- The Washington Times - Wednesday, November 23, 2011


A review of the best and worst performances by the Washington Redskins‘ offense and some observations after re-watching the TV broadcast of their 27-24 overtime loss to the Dallas Cowboys.


WR JABAR GAFFNEY: Gaffney powered the offense’s resurgence by running quality routes and consistently getting open. Five of his season-high seven receptions resulted in first downs or a touchdown, and he also earned an additional third-down conversion on the game-tying drive in the fourth quarter by drawing a holding penalty.

His 16-yard touchdown reception at the end of the first half was his finest work. He got open to the post inside FS Gerald Sensabaugh with an excellent fake of a corner route. Gaffney sold it by turning his shoulders and head toward the outside. Sensabaugh, who was head-up on him, stepped toward the sideline, giving Gaffney the room he needed to separate back to the inside. Gaffney also made a sweet 12-yard catch at the left sideline during overtime. He fully extended to catch QB Rex Grossman’s pass, and he dragged his feet to ensure the completion.

Gaffney wasn’t perfect. Most notably, he missed a couple blocks in the run game, including on the end-around to WR Donté Stallworth on the second play of the game. Still, there’s no question he and Rex have a high comfort level with each other. He’s on pace for 65 catches and a career-high 949 receiving yards. I’d say the Redskins‘ trade of DL Jeremy Jarmon for him has worked out pretty nicely for them.

QB REX GROSSMAN: This game is at the top of the list of Grossman’s best performances as a Redskin, along with the season-opener against the New York Giants. His 65.8 completion percentage was his best since he completed 71.4 percent in Super Bowl XLI 24 games ago. And still he left a handful of completions out there.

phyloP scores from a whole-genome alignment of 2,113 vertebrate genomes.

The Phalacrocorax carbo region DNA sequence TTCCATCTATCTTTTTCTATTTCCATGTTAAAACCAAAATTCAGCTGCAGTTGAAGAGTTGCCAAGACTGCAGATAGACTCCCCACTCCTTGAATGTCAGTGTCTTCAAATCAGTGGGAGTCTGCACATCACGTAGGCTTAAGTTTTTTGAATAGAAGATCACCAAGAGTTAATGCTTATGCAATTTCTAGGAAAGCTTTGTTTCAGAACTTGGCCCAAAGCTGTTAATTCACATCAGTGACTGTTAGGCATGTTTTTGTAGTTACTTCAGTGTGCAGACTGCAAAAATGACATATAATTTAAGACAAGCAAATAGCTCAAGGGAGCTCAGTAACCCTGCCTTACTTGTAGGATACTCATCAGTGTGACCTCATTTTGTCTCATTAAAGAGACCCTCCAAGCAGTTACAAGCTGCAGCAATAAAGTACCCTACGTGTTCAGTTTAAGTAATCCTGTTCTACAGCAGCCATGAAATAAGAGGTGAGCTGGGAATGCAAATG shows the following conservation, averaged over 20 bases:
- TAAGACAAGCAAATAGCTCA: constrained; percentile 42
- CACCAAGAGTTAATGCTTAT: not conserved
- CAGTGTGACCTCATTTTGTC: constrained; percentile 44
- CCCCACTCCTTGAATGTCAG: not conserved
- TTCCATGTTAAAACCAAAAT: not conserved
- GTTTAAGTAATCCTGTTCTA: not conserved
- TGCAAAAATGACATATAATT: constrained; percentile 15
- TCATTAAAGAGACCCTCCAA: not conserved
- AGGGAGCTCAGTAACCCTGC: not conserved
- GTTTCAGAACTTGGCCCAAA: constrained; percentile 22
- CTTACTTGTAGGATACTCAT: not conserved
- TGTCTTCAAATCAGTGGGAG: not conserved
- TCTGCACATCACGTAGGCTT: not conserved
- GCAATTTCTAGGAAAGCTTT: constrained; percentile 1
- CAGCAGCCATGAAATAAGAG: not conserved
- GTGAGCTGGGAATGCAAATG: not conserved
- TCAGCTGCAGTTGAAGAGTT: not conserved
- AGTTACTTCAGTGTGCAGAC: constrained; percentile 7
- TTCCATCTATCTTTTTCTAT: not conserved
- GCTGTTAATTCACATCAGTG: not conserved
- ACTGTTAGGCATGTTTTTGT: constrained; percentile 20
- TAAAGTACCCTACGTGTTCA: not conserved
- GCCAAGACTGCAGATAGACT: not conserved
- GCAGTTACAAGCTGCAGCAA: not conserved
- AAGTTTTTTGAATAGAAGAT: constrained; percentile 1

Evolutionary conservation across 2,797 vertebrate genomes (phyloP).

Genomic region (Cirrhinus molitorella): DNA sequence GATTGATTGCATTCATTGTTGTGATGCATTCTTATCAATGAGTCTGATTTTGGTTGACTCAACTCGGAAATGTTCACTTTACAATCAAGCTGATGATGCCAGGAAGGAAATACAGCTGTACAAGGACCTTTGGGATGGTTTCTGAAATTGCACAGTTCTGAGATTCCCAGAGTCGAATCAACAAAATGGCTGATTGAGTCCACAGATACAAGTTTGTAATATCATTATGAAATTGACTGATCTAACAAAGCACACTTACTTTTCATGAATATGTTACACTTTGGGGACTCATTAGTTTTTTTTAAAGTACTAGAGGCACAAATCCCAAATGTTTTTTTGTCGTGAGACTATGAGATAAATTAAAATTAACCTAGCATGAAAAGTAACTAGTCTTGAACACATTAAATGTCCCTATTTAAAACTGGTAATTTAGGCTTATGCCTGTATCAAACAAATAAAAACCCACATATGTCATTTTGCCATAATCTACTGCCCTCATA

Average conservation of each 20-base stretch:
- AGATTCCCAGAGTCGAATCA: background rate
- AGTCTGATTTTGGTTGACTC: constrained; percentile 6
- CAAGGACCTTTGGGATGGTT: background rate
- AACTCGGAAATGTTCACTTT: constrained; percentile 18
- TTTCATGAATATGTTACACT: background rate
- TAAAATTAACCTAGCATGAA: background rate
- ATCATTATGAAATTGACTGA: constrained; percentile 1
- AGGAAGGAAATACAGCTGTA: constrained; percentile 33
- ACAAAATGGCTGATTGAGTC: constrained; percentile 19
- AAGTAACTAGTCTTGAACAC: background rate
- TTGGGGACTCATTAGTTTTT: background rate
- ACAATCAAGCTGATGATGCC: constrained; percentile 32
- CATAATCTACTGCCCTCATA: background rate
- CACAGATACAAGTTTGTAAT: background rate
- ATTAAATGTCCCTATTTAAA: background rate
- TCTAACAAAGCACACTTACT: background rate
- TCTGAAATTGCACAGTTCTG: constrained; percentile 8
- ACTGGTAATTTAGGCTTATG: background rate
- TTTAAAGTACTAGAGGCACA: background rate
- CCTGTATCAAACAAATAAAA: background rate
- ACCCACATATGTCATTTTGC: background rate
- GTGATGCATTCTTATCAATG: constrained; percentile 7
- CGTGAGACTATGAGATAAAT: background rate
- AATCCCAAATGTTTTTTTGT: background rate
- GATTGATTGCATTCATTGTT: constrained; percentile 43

Grossman generally threw on time and anticipated well. Because his arm isn’t especially strong, timing and anticipation are essential. He doesn’t always have the luxury of waiting until he sees a receiver break open.

“He does a great job anticipating,” WR Jabar Gaffney said Monday. “It gets him in trouble sometimes, but a lot of times it works out because as soon as you come out of your break the ball is right there.”

That’s what happened on his 16-yard touchdown pass to Gaffney at the end of the first half. After Gaffney separated from CB Gerald Sensabaugh by faking a corner route, the ball arrived before Sensabaugh could recover. We in the press box had an excellent view of that throw, one of the few times we can say that from our vantage point in the corner of the end zone near the tunnel to the Redskins‘ locker room. The window was tight, and Grossman deftly fit the throw in over LB Sean Lee.

A few other positive throws stand out. His 23-yard completion to WR David Anderson on a wheel route down the left sideline lit the match that got the offense burning. It was a perfect pass out in front of Anderson with CB Orlando Scandrick in close coverage. He hit Gaffney for 28 yards in the third quarter by sliding to his right to avoid the pass rush, keeping his eyes downfield and resetting.

I’d be remiss if I didn’t give Rex props for his touchdown run. His top speed is only second gear for some quarterbacks thanks to a reconstructed ACL in his right knee and other leg/ankle injuries in his past, but that was the beauty of the play call there. Grossman ran to daylight off of C Will Montgomery’s back and sold out diving for the goal line.

As always, there were some negatives. Dallas didn’t turn his fourth-quarter interception into points, but it could have put the game out of reach. Without knowing for sure what WR Anthony Armstrong was supposed to do on the play, he got off the ball to the inside of Scandrick. Grossman threw the pass to the inside, possibly to take advantage of that release, but Armstrong ran a double move and relinquished that inside position. Perhaps Grossman meant to throw it outside and LB Bradie James’ hit took something off the throw.

Grossman missed Gaffney open twice near the right sideline, including a low throw on the run that would have converted third-and-7 with the game tied 17-17 in the fourth quarter. He also missed TE Fred Davis wide open over the middle for what would have been an easy 11-yard touchdown against Dallas’ 7-man blitz in the fourth quarter. He threw hot to Anderson instead, and it was incomplete.

Also, the timing was awkward on two incomplete screen passes to RB Ryan Torain. And finally, Grossman got away with the type of throw into coverage that defenses have capitalized on all season. CB Terence Newman drove on a pass over the middle to Anderson and was a half-step shy of picking it off.

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